Prince George Foundation for the International Network of Youth and Children's Orchestras
Abbreviation PGS
Named after Georg, Crown Prince of Neubayern
Motto Music for the Future
(German: Musik für Zukunft)
Formation 3 April 1021 (46 years ago)
Founder Heinrich III of Neubayern
Type Non-profit
Legal status Active
Purpose Music education
Headquarters Munich,
Subsidiaries Orientalian Branch
Donetskian Branch
Britannian Branch

The Prince George Foundation (German: Prinzgeorgsstiftung, abbr. PGS) is a publicly financed voluntary sector music education program headquartered in Munich, Neubayern, founded in 1021 by Kaiser Heinrich III of Neubayern. The Prince George Foundation was established in memory of Crown Prince George of Neubayern, who was passionate about music. The Prince George Foundation heads efforts around the world to provide free classical music education to promote human opportunity and development for impoverished children. The first music academy run and funded by the PGS, the Prince George College of the Performing Arts, was opened ahead of schedule in 1023. It aims to provide musically talented children who can't otherwise afford a musical education with the opportunity to obtain a music-centric but also all-rounded education.


Shortly after Crown Prince Georg's death in 993, a grief-stricken Heinrich III desired to create an international program in his memory, centred around one of his passions. At first, the Prince George Foundation was intended to be the regulatory board for a football championship; this idea was abandoned in 995, and the Foundation went dormant. However, nearly 30 years later in 1021 the Foundation was reorganised into its modern form, officially known as the Prince George Foundation for the International Network of Youth and Children's Orchestras (Prinzgeorgsstiftung für die International Netzwerk von Kinder- und Jugendorchestern), based instead on a second of the late Crown Prince's hobbies, classical music (the Prince enjoyed playing the cello).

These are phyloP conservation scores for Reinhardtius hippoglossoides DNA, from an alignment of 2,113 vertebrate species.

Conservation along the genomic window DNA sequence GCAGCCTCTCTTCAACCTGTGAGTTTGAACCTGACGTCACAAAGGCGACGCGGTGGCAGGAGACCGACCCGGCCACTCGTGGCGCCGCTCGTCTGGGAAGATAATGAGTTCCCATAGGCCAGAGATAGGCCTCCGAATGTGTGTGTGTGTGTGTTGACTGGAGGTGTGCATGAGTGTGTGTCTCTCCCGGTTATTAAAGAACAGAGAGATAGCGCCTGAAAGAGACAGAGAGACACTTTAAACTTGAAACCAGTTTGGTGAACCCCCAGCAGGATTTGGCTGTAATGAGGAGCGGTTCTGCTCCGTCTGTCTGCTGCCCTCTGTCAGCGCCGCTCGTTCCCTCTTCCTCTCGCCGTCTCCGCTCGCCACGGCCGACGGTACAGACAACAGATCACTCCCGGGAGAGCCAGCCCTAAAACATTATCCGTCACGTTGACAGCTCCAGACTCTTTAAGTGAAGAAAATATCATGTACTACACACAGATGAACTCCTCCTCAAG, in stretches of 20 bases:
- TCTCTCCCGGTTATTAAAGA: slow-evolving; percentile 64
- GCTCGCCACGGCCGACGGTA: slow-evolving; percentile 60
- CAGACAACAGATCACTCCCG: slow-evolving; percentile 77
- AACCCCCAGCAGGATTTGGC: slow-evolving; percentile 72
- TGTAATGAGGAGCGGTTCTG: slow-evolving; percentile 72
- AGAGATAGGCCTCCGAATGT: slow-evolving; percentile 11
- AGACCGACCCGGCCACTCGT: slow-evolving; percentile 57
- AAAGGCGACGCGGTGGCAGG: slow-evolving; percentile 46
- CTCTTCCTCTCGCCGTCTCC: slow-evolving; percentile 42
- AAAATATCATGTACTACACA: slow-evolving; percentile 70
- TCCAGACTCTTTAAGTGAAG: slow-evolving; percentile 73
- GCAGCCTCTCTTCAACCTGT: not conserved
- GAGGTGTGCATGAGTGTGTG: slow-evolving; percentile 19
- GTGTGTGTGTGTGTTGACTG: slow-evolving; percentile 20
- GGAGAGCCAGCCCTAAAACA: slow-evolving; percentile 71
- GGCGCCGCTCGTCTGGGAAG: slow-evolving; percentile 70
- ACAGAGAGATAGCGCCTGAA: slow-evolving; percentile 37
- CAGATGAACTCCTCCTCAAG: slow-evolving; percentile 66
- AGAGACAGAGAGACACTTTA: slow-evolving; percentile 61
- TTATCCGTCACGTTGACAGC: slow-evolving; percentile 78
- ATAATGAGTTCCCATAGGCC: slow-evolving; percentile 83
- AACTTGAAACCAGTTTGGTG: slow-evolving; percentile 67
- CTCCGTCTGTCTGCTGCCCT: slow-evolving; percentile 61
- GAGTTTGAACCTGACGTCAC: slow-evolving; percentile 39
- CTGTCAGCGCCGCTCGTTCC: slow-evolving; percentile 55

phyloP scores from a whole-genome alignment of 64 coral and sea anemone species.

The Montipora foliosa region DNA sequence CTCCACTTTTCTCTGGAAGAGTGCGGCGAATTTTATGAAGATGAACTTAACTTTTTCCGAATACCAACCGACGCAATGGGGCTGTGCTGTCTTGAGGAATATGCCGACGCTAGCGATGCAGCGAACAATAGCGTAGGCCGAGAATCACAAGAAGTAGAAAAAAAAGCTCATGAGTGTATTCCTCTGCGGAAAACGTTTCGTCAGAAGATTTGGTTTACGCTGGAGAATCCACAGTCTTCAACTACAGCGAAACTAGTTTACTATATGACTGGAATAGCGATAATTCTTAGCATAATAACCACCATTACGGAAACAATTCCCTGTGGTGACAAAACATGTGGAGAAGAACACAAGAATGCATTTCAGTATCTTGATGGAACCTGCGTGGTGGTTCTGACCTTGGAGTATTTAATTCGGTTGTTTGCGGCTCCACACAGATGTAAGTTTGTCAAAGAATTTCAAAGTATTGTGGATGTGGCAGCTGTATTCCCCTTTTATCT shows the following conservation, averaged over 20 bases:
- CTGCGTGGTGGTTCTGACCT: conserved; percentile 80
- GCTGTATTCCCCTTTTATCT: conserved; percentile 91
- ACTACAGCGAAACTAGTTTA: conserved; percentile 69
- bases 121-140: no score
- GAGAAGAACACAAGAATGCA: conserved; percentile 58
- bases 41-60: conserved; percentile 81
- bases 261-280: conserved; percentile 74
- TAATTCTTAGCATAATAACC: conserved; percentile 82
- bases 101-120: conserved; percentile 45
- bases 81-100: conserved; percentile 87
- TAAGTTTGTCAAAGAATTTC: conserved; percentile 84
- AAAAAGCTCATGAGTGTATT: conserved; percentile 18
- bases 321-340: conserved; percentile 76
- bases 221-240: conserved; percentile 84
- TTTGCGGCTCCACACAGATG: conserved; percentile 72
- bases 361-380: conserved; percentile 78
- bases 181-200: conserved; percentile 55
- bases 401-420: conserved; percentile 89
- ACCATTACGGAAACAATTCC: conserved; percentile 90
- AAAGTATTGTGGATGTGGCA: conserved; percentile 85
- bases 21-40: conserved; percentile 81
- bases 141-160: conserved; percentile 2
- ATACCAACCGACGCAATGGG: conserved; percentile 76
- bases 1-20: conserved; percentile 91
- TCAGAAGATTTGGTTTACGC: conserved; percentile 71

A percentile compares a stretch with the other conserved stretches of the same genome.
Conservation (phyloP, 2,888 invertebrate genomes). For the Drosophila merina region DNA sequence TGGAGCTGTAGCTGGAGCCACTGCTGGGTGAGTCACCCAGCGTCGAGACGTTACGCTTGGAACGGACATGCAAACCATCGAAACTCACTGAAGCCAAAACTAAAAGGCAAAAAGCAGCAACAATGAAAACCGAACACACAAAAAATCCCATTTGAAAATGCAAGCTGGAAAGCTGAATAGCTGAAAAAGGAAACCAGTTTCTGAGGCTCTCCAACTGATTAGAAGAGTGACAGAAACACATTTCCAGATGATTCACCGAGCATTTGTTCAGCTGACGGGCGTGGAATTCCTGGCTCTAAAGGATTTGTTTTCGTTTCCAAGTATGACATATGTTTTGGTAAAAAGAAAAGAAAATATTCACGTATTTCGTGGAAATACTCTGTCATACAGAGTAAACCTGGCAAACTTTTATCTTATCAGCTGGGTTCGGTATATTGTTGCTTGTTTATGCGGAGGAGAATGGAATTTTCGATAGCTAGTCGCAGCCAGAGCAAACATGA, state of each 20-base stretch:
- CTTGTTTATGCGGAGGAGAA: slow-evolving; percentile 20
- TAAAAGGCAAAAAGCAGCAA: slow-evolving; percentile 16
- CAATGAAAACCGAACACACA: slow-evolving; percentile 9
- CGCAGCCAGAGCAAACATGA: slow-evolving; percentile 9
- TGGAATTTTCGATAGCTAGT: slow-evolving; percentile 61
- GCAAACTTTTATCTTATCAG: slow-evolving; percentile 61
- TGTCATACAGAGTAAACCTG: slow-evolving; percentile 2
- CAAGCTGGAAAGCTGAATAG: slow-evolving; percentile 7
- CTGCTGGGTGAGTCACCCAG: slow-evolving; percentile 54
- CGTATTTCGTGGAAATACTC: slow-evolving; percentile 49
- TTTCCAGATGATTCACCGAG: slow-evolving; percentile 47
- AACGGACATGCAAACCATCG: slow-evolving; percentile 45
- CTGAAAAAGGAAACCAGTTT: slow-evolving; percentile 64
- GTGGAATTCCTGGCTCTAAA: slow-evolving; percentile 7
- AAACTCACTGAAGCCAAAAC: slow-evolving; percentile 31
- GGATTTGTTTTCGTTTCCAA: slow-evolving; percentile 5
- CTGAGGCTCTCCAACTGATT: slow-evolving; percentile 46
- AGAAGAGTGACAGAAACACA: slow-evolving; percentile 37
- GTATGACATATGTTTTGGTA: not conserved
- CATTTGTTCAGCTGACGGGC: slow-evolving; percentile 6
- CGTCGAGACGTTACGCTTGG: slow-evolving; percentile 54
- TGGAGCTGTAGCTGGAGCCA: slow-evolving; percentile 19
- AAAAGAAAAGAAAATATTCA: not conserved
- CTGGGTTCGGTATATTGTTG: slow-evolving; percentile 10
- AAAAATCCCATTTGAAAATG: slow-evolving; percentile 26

Heinrich III announced plans for an international competition of youth orchestras, and hoped that enough applicants would enter in time for a competition held on either the 40th or 50th anniversaries of the Crown Prince's birth. This wish came true as hundreds of youth orchestras from around the world came to participate in national championships in 1032. In 1033, 25 finalists assembled in Munich to compete in an international tournament known as the Prince George Memorial International Tournament for Youth Orchestras (Prinzgeorg Internationale Gedenkwettkampf für Jugendorchestern). This tournament has been established as a quadrennial event; the next round will take place in 1036 – 1037.


Names in other languagesEdit

  • Donetskian: Царевич Джордж Международный Сети Молодежных из Детских Оркестров (Tsarevich Dzhordzh Mezhdunarodnyy Seti Molodezhnykh iz Detskikh Orkestrov)
  • Orientalian:
    • Hanji: 青年楽隊情辞親王財団
    • Kanaji: せんねんがくたいじょじちんのうさいだん
    • Hangoji: 센넨가쿠태조지친노사이단
    • Tonghab: Сеннен Гакутаи Јоји Чинно Саидан
    • Romanisation: Sennen Gakutai Joji Chinno Saidan
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